1. The selection of aerosol delivery devices in the management of air-flow obstruction is a very polarized topic, often based on little scientific evidence and institutional or personal biases. Our review1 was not a prescriptive direction of any specific delivery device, and in fact mentioned pressurized metered-dose inhalers (pMDI) and small-volume nebulizers as comparable methodologies. The studies cited by Mr Miller are 10-15 years old and do not match today's common practice in most pediatric emergency room settings for “severe exacerbations.” The most comprehensive evidence-based systematic review of aerosol delivery devices was published by Dolovich et al.2 The publication reviewed only randomized controlled trials in which the same drug was delivered via nebulizers, pMDIs (with and without valved holding chambers), and powder inhalers for delivery of β agonists, anticholinergic agents, and inhaled corticosteroids in various clinical settings (emergency department, in-patient, intensive care, and out-patient) and patient populations (pediatric and adult asthma, and COPD). The conclusion of the Dolovich et al2 review is that each of the aerosol devices can work equally well in various clinical settings.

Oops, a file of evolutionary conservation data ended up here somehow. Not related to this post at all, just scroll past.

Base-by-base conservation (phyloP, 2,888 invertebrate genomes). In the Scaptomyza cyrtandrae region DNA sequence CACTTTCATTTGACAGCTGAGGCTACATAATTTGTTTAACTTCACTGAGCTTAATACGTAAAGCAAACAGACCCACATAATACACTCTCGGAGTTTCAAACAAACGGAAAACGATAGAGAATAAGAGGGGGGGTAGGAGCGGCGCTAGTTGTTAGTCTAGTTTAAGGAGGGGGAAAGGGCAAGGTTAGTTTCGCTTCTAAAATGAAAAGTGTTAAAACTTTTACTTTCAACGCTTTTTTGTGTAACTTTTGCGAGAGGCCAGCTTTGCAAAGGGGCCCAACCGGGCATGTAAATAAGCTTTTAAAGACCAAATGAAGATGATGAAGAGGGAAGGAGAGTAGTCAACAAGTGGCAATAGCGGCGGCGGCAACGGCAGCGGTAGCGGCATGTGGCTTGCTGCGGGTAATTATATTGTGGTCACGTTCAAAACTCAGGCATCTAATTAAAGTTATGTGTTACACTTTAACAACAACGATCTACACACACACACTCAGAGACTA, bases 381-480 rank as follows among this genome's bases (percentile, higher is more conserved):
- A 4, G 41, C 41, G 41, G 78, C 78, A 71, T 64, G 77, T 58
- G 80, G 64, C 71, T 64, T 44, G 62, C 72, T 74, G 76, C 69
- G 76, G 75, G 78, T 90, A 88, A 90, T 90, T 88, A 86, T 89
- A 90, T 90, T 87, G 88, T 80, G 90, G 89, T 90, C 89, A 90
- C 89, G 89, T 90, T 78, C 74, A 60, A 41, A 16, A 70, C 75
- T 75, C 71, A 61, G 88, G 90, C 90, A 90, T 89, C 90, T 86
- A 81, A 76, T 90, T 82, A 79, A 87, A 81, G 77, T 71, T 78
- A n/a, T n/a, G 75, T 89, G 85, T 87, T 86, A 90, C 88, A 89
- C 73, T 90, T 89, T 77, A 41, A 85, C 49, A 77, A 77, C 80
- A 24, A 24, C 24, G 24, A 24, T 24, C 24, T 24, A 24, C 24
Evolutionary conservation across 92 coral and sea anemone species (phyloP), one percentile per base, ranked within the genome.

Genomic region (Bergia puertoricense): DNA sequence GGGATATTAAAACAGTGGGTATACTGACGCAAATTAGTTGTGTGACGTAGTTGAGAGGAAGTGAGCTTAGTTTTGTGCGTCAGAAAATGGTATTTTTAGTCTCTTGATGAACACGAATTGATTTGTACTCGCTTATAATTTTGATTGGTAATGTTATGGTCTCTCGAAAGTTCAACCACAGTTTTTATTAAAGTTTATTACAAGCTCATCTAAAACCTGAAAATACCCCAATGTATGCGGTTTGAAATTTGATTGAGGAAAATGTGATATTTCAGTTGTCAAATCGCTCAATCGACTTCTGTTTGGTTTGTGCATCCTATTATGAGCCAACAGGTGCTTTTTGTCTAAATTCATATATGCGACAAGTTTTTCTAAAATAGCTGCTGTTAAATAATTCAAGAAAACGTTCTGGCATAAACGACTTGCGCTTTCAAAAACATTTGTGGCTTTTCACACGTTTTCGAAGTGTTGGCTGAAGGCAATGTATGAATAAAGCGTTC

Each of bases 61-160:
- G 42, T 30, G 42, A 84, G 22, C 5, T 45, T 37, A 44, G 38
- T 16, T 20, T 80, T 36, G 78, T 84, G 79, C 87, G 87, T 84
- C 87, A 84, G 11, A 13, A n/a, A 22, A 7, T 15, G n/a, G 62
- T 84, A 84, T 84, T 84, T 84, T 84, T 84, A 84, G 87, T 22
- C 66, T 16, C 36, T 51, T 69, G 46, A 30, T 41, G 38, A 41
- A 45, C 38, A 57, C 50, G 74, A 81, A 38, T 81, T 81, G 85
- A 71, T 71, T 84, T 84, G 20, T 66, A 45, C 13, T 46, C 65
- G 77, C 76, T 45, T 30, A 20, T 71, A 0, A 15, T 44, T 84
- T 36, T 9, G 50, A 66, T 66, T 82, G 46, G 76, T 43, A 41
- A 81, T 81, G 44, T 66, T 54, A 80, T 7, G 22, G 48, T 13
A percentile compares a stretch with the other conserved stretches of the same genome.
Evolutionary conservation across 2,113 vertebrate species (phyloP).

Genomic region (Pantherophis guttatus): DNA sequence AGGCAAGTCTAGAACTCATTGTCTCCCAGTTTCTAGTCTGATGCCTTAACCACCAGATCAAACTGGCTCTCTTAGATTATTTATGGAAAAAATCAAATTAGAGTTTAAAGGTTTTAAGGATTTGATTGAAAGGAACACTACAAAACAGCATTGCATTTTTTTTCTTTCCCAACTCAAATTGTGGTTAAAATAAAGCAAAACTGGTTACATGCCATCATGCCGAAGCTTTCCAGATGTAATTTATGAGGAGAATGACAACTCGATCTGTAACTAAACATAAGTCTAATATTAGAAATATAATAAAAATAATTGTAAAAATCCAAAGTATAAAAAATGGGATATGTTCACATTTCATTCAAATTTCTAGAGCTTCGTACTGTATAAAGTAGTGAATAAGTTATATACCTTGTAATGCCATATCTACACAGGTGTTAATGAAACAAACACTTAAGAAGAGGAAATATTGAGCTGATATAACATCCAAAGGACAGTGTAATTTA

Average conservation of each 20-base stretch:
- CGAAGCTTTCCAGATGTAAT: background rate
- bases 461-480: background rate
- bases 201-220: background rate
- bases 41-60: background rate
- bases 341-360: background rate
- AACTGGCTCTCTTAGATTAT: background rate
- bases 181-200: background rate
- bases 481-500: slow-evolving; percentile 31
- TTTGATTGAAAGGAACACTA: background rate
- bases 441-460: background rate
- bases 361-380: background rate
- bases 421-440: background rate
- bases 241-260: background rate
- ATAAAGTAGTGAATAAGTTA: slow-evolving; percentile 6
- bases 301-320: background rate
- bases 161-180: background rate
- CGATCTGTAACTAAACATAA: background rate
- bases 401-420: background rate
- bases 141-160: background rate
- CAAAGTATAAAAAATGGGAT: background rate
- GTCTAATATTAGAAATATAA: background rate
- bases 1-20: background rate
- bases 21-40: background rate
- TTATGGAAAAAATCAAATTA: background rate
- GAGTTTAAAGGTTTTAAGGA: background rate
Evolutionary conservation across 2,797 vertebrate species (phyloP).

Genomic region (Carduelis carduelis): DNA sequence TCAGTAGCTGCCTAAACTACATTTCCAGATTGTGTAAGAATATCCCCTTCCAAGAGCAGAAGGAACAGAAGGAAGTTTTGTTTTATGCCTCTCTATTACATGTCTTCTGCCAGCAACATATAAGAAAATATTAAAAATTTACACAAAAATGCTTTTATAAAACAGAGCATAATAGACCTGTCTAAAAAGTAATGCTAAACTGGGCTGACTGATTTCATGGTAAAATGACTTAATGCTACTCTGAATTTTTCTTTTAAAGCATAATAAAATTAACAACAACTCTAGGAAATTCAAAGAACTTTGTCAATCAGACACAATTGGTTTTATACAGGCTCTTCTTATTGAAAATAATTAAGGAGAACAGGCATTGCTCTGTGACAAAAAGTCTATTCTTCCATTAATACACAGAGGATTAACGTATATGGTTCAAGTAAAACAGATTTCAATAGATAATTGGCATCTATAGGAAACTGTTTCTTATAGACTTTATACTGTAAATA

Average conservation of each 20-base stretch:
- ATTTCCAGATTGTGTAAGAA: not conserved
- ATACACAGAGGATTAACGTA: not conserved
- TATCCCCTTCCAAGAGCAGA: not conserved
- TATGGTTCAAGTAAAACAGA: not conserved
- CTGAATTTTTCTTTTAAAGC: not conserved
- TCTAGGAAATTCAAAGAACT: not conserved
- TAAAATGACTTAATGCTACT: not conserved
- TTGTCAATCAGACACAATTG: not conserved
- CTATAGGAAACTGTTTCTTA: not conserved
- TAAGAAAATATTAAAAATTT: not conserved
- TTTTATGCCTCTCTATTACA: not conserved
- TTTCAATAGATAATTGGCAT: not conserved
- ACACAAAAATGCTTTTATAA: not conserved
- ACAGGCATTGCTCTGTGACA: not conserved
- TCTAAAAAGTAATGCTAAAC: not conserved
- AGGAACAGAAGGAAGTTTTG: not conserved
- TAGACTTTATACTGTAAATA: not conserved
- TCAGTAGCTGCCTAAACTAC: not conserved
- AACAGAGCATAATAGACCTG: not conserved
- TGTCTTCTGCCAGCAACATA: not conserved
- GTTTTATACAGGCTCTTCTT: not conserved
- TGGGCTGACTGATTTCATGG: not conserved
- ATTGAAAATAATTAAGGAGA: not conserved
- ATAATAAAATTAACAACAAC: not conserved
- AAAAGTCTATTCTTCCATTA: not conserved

However, as pointed out by Hess regarding the Dolovich review,3 “the findings of the review should not be interpreted to mean that the device choice for a specific patient does not matter. Rather, the study simply says that each of the devices studied can work equally well in patients who can use them appropriately.” Hess goes on to state that, “For example, infants and toddlers are unlikely to correctly use a pMDI (without a valved holding chamber) or a powder inhaler. Also, there are few randomized controlled trials of pMDI without valved holding chamber in the emergency department, since most clinicians believe that the severe dyspnea experienced by many asthma patients in that setting would prevent them from using this device properly.”